Returns to balance in cognitive skills for the self-employed: evidence from 18 countries

Abstract

Is there a positive contemporaneous association between balance in cognitive skills and self-employment earnings? In this paper, we extend past studies that draw on balance in cognitive skills tests administered at an early age and use the balance in scores on cognitive skills tests administered during 2011–2012 in the Programme for the International Assessment of Adult Competencies (PIAAC), a cross-sectional sample of 47,768 adult participants from 18 countries. Lowering concerns for cognitive skills measured at an early age, PIAAC’s measure of cognitive skills provides a contemporaneous measure of cognitive skills also accumulated through past experiences. Using a standardized measure of cognitive skills across participating countries, PIACC also lowers concerns for measurement error resulting from cultural bias in country-specific cognitive skills tests. Extending the entrepreneurship earnings puzzle—lower average income for the self-employed relative to wage earners—a greater balance in cognitive skills among the self-employed helps close earnings gaps with wage earners. However, balance in cognitive skills is not associated with self-employment. The implications of the findings are discussed.

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Notes

  1. 1.

    The exceptions are Hartog et al. (2010) and Alden et al. (2017) who used coefficient of variance and standard deviation respectively, and also drew on JAT as their theoretical framework.

  2. 2.

    The three cognitive skills used in the study are literacy, numeracy, and problem-solving skills. From Hanushek et al. (2015, p. 108), literacy refers to the “ability to understand, evaluate, use and engage with written texts to participate in society, to achieve one’s goals, and to develop one’s knowledge and potential.” Numeracy skills refer to “ability to access, use, interpret, and communicate mathematical information and ideas in order to engage in and manage the mathematical demands of a range of situations in adult life.” Problem-solving skills were measured in technology-rich context so as to assess the “ability to use digital technology, communication tools and networks to acquire and evaluate information, communicate with others and perform practical tasks.”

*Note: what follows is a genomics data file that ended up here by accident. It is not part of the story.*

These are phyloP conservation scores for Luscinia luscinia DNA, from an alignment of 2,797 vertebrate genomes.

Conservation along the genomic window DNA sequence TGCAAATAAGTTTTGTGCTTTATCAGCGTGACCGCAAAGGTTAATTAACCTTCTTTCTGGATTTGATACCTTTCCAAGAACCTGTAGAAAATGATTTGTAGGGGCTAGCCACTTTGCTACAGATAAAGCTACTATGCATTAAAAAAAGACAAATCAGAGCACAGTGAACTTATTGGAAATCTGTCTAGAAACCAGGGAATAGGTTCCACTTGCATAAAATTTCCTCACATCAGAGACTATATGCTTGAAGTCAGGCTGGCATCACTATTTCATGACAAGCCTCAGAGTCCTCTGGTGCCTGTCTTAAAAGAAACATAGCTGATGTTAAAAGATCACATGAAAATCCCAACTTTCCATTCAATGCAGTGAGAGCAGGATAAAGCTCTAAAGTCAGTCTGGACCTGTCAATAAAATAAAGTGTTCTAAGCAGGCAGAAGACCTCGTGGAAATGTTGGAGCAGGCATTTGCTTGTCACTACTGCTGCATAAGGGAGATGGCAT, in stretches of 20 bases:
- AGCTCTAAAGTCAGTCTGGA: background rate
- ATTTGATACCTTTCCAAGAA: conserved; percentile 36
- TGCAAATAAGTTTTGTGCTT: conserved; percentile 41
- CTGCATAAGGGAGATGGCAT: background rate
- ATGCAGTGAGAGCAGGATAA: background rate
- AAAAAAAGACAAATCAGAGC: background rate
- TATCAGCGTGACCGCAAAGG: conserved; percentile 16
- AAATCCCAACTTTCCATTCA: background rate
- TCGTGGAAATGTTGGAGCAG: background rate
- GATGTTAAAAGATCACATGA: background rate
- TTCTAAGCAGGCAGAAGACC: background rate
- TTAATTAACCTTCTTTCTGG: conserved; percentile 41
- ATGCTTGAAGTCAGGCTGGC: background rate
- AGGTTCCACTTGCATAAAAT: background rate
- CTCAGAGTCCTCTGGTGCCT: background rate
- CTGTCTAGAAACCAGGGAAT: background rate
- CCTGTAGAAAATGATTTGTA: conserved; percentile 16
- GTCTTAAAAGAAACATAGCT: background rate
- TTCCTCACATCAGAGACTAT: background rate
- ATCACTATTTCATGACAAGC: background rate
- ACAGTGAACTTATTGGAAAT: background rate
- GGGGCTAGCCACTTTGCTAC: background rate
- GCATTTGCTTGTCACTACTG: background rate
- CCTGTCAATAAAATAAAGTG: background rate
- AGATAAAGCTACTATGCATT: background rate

3. 3.

    While our study is not directly related to JAT theoretical framework, the notion of balance in experience and skills has been explored in the samples from the USA (Hartog et al. 2010; Lazear 2004), Germany (Tegtmeier et al. 2016; Wagner 2003, 2006; Lechmann and Schnabel 2011; Stuetzer et al. 2012), Italy (Silva 2007), or Canada (Åstebro and Thompson 2011).

  4. 4.

    1—elementary occupation; 2—semi-skilled blue collar; 3—semi-skilled white collar; 4—white collar

  5. 5.

    The effects are consistent for elementary occupations, semi-skilled white collar, and white collar, however, not significant for semi-skilled blue-collar self-employed.

  6. 6.

    Test items for literacy test are available at: https://nces.ed.gov/surveys/piaac/sample_lit.asp

  7. 7.

    Test items for numeracy test are available at: https://nces.ed.gov/surveys/piaac/sample_num.asp

  8. 8.

    Test items for problem-solving test are available at: https://nces.ed.gov/surveys/piaac/sample_pstre.asp

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Correspondence to Pankaj C. Patel.

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Patel, P.C., Ganzach, Y. Returns to balance in cognitive skills for the self-employed: evidence from 18 countries. Small Bus Econ 52, 89–109 (2019). https://doi.org/10.1007/s11187-018-0018-4

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Keywords

  • Jack-of-all-trades
  • Cognitive skills
  • Work experience
  • Earnings

JEL classification

  • J24
  • L26